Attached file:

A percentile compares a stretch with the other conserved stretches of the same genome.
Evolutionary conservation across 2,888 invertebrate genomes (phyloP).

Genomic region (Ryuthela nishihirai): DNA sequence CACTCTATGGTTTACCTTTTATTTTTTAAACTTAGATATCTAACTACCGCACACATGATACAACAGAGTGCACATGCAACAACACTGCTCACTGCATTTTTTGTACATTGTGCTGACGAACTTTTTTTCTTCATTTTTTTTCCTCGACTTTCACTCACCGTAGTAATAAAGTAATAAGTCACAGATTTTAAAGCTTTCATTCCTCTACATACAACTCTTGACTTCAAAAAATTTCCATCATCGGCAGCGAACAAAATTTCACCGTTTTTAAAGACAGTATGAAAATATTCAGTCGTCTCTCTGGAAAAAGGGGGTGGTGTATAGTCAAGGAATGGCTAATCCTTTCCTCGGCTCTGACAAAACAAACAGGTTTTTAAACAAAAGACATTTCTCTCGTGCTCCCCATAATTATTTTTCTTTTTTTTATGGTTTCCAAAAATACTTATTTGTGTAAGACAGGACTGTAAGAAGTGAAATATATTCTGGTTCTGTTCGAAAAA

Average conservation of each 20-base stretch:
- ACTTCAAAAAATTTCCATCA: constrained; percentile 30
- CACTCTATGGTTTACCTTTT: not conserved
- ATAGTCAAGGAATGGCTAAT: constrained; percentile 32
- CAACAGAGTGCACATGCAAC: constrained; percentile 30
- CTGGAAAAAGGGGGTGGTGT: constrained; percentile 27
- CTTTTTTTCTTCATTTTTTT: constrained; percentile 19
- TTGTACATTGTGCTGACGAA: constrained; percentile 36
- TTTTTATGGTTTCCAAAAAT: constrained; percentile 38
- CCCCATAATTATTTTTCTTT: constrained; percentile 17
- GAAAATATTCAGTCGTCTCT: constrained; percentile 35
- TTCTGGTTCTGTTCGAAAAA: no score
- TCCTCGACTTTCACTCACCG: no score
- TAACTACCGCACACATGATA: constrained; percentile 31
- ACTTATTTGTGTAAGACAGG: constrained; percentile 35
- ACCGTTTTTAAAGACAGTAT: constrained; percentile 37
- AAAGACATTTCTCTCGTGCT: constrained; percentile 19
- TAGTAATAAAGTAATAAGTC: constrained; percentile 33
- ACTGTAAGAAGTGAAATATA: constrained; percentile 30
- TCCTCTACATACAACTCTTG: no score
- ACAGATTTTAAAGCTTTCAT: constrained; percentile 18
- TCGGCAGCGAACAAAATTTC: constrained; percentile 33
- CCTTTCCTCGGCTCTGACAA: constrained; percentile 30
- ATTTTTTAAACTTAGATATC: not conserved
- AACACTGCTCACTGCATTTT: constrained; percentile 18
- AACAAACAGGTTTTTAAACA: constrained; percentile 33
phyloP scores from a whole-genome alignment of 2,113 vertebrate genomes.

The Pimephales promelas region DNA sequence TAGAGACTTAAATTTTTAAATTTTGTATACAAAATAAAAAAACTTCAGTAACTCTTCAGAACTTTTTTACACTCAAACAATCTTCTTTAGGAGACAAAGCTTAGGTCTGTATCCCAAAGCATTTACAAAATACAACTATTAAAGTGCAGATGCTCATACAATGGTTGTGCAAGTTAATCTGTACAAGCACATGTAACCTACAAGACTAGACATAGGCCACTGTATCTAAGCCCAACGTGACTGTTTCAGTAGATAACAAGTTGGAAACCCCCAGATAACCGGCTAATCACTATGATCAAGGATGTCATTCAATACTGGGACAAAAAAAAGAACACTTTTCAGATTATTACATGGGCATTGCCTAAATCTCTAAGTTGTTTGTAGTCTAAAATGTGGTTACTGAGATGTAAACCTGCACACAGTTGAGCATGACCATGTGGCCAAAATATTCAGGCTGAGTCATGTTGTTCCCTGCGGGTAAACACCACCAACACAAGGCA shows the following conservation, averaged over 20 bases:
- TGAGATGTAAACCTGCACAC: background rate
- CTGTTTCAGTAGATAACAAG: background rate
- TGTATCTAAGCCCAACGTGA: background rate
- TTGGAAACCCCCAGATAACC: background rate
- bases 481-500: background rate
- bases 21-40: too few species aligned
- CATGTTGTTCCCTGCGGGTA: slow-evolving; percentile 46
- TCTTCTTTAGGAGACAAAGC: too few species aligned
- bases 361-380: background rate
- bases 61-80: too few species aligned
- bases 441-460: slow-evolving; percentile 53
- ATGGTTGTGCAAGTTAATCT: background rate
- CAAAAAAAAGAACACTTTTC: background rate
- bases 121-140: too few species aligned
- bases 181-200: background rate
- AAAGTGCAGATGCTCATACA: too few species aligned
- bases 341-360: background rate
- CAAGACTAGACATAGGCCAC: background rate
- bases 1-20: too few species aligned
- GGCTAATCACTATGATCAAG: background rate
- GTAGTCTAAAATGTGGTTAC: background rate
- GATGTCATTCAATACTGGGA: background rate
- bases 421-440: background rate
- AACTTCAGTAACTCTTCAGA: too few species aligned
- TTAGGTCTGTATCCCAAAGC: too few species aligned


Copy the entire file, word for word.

A percentile compares a stretch with the other conserved stretches of the same genome.
Evolutionary conservation across 2,888 invertebrate genomes (phyloP).

Genomic region (Ryuthela nishihirai): DNA sequence CACTCTATGGTTTACCTTTTATTTTTTAAACTTAGATATCTAACTACCGCACACATGATACAACAGAGTGCACATGCAACAACACTGCTCACTGCATTTTTTGTACATTGTGCTGACGAACTTTTTTTCTTCATTTTTTTTCCTCGACTTTCACTCACCGTAGTAATAAAGTAATAAGTCACAGATTTTAAAGCTTTCATTCCTCTACATACAACTCTTGACTTCAAAAAATTTCCATCATCGGCAGCGAACAAAATTTCACCGTTTTTAAAGACAGTATGAAAATATTCAGTCGTCTCTCTGGAAAAAGGGGGTGGTGTATAGTCAAGGAATGGCTAATCCTTTCCTCGGCTCTGACAAAACAAACAGGTTTTTAAACAAAAGACATTTCTCTCGTGCTCCCCATAATTATTTTTCTTTTTTTTATGGTTTCCAAAAATACTTATTTGTGTAAGACAGGACTGTAAGAAGTGAAATATATTCTGGTTCTGTTCGAAAAA

Average conservation of each 20-base stretch:
- ACTTCAAAAAATTTCCATCA: constrained; percentile 30
- CACTCTATGGTTTACCTTTT: not conserved
- ATAGTCAAGGAATGGCTAAT: constrained; percentile 32
- CAACAGAGTGCACATGCAAC: constrained; percentile 30
- CTGGAAAAAGGGGGTGGTGT: constrained; percentile 27
- CTTTTTTTCTTCATTTTTTT: constrained; percentile 19
- TTGTACATTGTGCTGACGAA: constrained; percentile 36
- TTTTTATGGTTTCCAAAAAT: constrained; percentile 38
- CCCCATAATTATTTTTCTTT: constrained; percentile 17
- GAAAATATTCAGTCGTCTCT: constrained; percentile 35
- TTCTGGTTCTGTTCGAAAAA: no score
- TCCTCGACTTTCACTCACCG: no score
- TAACTACCGCACACATGATA: constrained; percentile 31
- ACTTATTTGTGTAAGACAGG: constrained; percentile 35
- ACCGTTTTTAAAGACAGTAT: constrained; percentile 37
- AAAGACATTTCTCTCGTGCT: constrained; percentile 19
- TAGTAATAAAGTAATAAGTC: constrained; percentile 33
- ACTGTAAGAAGTGAAATATA: constrained; percentile 30
- TCCTCTACATACAACTCTTG: no score
- ACAGATTTTAAAGCTTTCAT: constrained; percentile 18
- TCGGCAGCGAACAAAATTTC: constrained; percentile 33
- CCTTTCCTCGGCTCTGACAA: constrained; percentile 30
- ATTTTTTAAACTTAGATATC: not conserved
- AACACTGCTCACTGCATTTT: constrained; percentile 18
- AACAAACAGGTTTTTAAACA: constrained; percentile 33
phyloP scores from a whole-genome alignment of 2,113 vertebrate genomes.

The Pimephales promelas region DNA sequence TAGAGACTTAAATTTTTAAATTTTGTATACAAAATAAAAAAACTTCAGTAACTCTTCAGAACTTTTTTACACTCAAACAATCTTCTTTAGGAGACAAAGCTTAGGTCTGTATCCCAAAGCATTTACAAAATACAACTATTAAAGTGCAGATGCTCATACAATGGTTGTGCAAGTTAATCTGTACAAGCACATGTAACCTACAAGACTAGACATAGGCCACTGTATCTAAGCCCAACGTGACTGTTTCAGTAGATAACAAGTTGGAAACCCCCAGATAACCGGCTAATCACTATGATCAAGGATGTCATTCAATACTGGGACAAAAAAAAGAACACTTTTCAGATTATTACATGGGCATTGCCTAAATCTCTAAGTTGTTTGTAGTCTAAAATGTGGTTACTGAGATGTAAACCTGCACACAGTTGAGCATGACCATGTGGCCAAAATATTCAGGCTGAGTCATGTTGTTCCCTGCGGGTAAACACCACCAACACAAGGCA shows the following conservation, averaged over 20 bases:
- TGAGATGTAAACCTGCACAC: background rate
- CTGTTTCAGTAGATAACAAG: background rate
- TGTATCTAAGCCCAACGTGA: background rate
- TTGGAAACCCCCAGATAACC: background rate
- bases 481-500: background rate
- bases 21-40: too few species aligned
- CATGTTGTTCCCTGCGGGTA: slow-evolving; percentile 46
- TCTTCTTTAGGAGACAAAGC: too few species aligned
- bases 361-380: background rate
- bases 61-80: too few species aligned
- bases 441-460: slow-evolving; percentile 53
- ATGGTTGTGCAAGTTAATCT: background rate
- CAAAAAAAAGAACACTTTTC: background rate
- bases 121-140: too few species aligned
- bases 181-200: background rate
- AAAGTGCAGATGCTCATACA: too few species aligned
- bases 341-360: background rate
- CAAGACTAGACATAGGCCAC: background rate
- bases 1-20: too few species aligned
- GGCTAATCACTATGATCAAG: background rate
- GTAGTCTAAAATGTGGTTAC: background rate
- GATGTCATTCAATACTGGGA: background rate
- bases 421-440: background rate
- AACTTCAGTAACTCTTCAGA: too few species aligned
- TTAGGTCTGTATCCCAAAGC: too few species aligned